Modes of Visuality in John Keats' "Ode on a Grecian Urn"


Essay, 2014

8 Pages, Grade: 1,0


Abstract or Introduction

The relation between poetry and picture and their representation of the world have puzzled critics since ancient times. While paintings can only show a frozen and silent moment without words, language can only tell a continuous narrative without pictures. John Keats' “Ode on a Grecian Urn” of 1819 takes up this issue: As a verbal description of a visual artwork, the poem explores the boundaries between the two art forms and their relation to the real world. This essay examines how the poem evokes different modes of visuality and thus proves that words can be strictly picture-like in their own way. Furthermore, the essay compares the reader's indirect perspective to the speaker's point of view as the firsthand observer of an imaginary object. The conclusion will show that even though the poem is as picture-like a poem can get, it eventually refers to its own writtenness.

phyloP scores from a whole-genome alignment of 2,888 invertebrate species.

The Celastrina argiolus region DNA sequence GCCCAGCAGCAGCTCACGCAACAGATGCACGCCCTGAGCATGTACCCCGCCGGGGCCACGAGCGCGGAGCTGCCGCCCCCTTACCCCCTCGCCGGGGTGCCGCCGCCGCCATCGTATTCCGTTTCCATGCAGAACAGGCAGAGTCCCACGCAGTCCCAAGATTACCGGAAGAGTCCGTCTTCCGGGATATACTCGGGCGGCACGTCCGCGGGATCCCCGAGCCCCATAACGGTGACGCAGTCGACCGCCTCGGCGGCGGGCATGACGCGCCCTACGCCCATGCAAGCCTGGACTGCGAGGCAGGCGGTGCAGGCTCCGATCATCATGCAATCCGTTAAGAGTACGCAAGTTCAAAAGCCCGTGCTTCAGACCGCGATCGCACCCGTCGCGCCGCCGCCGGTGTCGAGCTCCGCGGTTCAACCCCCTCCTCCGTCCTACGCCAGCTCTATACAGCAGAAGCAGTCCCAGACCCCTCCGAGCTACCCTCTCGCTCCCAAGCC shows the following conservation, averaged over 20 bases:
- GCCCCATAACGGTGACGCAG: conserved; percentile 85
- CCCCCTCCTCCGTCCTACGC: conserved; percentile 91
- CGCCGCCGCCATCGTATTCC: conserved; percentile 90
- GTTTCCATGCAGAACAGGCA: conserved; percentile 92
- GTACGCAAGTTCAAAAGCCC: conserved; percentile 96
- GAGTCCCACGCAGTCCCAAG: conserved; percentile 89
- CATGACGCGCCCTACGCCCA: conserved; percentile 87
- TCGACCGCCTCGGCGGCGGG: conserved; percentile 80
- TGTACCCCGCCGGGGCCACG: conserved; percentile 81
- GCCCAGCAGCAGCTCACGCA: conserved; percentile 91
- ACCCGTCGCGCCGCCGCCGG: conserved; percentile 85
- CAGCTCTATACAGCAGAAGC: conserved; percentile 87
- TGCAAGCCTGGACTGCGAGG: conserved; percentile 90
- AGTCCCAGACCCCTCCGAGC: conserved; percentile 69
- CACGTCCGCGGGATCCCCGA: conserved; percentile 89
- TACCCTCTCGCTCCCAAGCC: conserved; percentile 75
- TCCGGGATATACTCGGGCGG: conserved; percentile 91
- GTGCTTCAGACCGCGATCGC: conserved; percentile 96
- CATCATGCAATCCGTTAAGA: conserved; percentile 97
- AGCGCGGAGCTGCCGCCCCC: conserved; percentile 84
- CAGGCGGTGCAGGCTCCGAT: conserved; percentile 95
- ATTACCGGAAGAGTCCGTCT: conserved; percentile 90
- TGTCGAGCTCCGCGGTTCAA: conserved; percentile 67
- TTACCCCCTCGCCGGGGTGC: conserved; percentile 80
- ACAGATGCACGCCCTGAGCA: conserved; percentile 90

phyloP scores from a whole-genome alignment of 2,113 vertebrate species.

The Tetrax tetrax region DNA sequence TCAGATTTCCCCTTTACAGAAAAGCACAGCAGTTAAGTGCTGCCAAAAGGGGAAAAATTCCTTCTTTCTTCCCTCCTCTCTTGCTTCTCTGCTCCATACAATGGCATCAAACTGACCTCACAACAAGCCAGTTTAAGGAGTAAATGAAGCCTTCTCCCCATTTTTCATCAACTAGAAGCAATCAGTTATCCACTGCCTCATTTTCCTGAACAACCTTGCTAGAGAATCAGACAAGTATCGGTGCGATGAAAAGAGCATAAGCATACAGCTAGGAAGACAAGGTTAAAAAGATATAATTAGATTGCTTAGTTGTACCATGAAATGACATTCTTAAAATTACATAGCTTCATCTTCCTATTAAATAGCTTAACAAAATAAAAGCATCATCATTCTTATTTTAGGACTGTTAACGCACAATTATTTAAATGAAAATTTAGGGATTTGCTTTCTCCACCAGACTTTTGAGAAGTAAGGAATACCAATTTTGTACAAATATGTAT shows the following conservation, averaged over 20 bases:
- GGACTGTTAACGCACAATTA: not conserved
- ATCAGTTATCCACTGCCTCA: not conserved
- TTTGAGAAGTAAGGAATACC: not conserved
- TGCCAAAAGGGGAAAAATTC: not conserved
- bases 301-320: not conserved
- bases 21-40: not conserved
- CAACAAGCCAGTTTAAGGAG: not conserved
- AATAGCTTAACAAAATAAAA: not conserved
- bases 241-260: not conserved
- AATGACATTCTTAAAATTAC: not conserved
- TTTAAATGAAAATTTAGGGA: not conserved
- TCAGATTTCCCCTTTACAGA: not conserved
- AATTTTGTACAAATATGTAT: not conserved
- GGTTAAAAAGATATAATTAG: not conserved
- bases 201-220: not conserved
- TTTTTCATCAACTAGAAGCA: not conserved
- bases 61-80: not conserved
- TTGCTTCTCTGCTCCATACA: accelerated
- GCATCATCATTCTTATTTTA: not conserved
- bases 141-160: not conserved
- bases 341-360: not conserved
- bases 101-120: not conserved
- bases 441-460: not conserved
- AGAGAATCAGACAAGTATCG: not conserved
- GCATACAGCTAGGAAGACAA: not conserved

Details

Title
Modes of Visuality in John Keats' "Ode on a Grecian Urn"
College
University of Frankfurt (Main)
Grade
1,0
Author
Year
2014
Pages
8
Catalog Number
V275740
ISBN (eBook)
9783656688624
ISBN (Book)
9783656688617
File size
340 KB
Language
English
Keywords
modes, visuality, john, keats, grecian
Quote paper
Patrick Schlereth (Author), 2014, Modes of Visuality in John Keats' "Ode on a Grecian Urn", Munich, GRIN Verlag, https://www.grin.com/document/275740

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